It drives me mad that ill-informed American voters pick their presidents on the basis of whether or not they’d like to have a beer with them. Such an utterly insane process brought us the likes of the current occupant of the White House. And while I agree with much of what Obama says and believe that as a candidate or president, he will be an enormous improvement over GW Bush, I believe his campaign only continues the have-a-beer-with-him tradition, although with him it may be more “who would you like to date.” (Remember the swimsuit photo in People magazine?)
The last thing a Democratic candidate wants to do when being evaluated on such trivial and irrelevant terms is take a strong position on something controversial like same-sex marriage, raising taxes to fund social programs, or withdrawing the troops immediately from Iraq. Is it because few American voters want to discuss such topics while having a beer over the barbeque? Also, god forbid you might alienate a potential voter.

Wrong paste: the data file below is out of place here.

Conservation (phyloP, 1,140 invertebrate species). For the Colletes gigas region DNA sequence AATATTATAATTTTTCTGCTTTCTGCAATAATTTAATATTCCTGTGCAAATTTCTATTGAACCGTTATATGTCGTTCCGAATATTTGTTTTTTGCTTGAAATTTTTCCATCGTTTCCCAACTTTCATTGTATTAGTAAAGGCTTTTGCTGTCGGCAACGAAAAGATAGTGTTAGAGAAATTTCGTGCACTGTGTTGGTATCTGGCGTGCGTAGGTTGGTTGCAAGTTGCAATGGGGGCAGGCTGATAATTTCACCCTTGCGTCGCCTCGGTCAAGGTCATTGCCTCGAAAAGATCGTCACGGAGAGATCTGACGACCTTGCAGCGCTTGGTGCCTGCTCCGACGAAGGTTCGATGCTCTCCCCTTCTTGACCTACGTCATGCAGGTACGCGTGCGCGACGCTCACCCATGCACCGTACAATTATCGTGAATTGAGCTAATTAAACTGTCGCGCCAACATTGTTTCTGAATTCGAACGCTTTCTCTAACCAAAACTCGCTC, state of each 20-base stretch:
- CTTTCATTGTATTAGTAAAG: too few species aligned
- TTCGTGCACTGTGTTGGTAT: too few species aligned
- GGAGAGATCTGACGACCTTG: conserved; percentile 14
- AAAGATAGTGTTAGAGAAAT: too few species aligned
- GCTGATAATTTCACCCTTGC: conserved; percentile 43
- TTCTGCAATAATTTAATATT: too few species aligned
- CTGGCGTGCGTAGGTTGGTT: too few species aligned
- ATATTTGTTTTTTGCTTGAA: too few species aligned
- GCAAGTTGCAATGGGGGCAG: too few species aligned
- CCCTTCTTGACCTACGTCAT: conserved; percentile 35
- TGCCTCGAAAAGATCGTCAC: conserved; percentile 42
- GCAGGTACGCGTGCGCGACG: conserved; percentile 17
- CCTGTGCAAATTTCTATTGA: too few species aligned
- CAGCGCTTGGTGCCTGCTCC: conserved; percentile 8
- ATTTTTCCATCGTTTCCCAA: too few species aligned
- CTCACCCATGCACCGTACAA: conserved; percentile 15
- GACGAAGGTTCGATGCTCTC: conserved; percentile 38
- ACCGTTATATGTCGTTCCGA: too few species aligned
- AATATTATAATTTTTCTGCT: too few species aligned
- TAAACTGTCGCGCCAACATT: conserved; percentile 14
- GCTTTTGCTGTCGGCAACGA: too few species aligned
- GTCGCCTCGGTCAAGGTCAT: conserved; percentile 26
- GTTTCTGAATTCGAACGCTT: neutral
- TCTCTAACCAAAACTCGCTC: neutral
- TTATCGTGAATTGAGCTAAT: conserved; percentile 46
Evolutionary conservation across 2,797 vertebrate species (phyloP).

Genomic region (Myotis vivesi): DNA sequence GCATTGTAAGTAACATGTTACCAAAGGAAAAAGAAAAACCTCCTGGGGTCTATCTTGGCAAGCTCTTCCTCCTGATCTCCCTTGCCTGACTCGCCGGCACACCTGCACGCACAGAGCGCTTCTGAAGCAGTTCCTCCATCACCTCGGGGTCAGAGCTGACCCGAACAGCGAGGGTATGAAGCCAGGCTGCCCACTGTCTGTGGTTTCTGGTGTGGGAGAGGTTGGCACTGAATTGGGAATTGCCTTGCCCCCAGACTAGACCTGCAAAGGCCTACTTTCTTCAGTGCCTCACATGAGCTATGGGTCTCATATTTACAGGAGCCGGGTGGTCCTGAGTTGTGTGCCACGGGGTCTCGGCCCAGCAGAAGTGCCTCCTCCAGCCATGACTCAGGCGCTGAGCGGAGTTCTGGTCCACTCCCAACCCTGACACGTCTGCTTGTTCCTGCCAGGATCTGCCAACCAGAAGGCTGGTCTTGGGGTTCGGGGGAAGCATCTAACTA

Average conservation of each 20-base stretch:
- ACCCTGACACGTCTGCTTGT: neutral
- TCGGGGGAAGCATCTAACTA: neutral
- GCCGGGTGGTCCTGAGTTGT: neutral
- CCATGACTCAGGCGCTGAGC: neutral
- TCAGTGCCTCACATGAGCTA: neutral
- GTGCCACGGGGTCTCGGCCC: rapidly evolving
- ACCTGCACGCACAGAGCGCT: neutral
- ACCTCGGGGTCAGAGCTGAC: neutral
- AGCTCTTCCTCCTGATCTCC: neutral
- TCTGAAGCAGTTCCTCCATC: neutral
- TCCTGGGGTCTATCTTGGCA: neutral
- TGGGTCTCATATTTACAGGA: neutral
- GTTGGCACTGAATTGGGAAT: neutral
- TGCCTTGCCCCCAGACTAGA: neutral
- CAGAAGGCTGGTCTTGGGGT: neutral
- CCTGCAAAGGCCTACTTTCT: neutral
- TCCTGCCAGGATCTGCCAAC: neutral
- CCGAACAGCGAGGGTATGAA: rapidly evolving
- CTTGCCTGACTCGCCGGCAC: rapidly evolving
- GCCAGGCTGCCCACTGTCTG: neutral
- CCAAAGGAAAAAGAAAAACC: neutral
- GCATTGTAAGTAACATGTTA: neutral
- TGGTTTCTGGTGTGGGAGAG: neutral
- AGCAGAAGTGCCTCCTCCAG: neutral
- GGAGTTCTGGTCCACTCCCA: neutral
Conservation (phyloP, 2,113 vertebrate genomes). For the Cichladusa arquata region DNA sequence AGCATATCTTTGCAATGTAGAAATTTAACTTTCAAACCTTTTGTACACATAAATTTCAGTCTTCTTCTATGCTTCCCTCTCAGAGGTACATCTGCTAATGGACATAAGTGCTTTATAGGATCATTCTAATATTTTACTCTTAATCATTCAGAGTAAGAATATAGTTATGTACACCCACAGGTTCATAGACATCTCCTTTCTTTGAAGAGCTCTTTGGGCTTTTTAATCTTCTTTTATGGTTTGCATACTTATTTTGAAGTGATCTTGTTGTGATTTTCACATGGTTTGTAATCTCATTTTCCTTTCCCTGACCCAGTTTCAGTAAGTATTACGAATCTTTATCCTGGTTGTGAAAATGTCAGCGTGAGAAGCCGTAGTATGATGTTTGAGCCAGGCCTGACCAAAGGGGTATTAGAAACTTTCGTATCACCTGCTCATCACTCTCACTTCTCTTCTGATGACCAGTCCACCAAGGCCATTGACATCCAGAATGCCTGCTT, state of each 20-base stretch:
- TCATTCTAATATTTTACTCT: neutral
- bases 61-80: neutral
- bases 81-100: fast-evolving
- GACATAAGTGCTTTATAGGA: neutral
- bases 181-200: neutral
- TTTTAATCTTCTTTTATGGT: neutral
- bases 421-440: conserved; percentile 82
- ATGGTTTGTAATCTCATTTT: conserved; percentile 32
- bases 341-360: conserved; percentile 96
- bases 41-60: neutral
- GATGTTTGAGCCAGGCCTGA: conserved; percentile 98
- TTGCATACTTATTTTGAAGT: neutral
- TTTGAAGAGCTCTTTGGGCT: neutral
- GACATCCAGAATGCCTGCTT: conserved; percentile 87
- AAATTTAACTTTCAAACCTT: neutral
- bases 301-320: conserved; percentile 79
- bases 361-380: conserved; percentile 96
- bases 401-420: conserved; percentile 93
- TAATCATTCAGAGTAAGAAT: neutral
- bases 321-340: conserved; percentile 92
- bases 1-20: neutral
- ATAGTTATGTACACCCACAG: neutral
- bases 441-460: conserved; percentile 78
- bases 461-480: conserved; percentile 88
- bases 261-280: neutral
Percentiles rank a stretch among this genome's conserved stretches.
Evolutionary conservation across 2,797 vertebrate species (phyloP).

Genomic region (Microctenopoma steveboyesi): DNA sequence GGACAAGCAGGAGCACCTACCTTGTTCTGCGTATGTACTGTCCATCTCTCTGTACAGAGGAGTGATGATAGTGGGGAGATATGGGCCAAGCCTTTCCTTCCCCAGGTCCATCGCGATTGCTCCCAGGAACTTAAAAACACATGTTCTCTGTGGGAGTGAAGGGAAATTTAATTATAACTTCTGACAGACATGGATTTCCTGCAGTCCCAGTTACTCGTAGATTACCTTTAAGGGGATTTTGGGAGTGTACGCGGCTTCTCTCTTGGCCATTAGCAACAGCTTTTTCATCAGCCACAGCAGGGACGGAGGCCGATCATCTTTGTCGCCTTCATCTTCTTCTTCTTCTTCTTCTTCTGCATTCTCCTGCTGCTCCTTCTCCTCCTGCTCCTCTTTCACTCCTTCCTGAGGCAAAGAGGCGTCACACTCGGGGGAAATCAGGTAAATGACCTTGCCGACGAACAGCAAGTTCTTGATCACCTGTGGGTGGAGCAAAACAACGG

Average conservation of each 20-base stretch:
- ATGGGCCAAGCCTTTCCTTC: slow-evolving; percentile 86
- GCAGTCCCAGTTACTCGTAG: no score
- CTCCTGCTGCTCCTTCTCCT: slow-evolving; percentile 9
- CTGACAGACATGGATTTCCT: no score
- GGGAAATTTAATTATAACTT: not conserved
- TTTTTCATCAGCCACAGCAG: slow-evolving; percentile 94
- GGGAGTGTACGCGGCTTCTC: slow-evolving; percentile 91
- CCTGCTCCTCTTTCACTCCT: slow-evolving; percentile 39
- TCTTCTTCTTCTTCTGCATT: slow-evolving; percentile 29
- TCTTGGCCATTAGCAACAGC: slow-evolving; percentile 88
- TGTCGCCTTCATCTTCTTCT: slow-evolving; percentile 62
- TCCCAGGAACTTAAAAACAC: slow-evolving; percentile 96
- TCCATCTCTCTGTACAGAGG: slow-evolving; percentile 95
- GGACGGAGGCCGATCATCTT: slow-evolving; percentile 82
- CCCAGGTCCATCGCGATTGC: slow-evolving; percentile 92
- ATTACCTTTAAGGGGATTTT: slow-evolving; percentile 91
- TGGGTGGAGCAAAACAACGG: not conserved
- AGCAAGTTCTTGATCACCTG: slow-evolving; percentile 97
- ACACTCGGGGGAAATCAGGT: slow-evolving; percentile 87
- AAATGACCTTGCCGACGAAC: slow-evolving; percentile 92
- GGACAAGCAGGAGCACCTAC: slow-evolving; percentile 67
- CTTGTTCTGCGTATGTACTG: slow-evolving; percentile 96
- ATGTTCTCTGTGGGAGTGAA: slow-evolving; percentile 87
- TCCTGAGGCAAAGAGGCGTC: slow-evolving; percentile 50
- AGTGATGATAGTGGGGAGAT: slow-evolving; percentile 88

You notice I said “Democratic candidate.” Republicans, less afraid of controversy, often take stands that appeal to their rightwing, so-called Christian base. I think the Dems could learn a thing or two from Republicans, namely, risk a few principled stands to appeal to their leftwing base. Centrist voters might actually respect principled stands, especially if passionately and clearly explained.
And in the end, isn’t leading the way on such principled stands the very definition of “leadership”?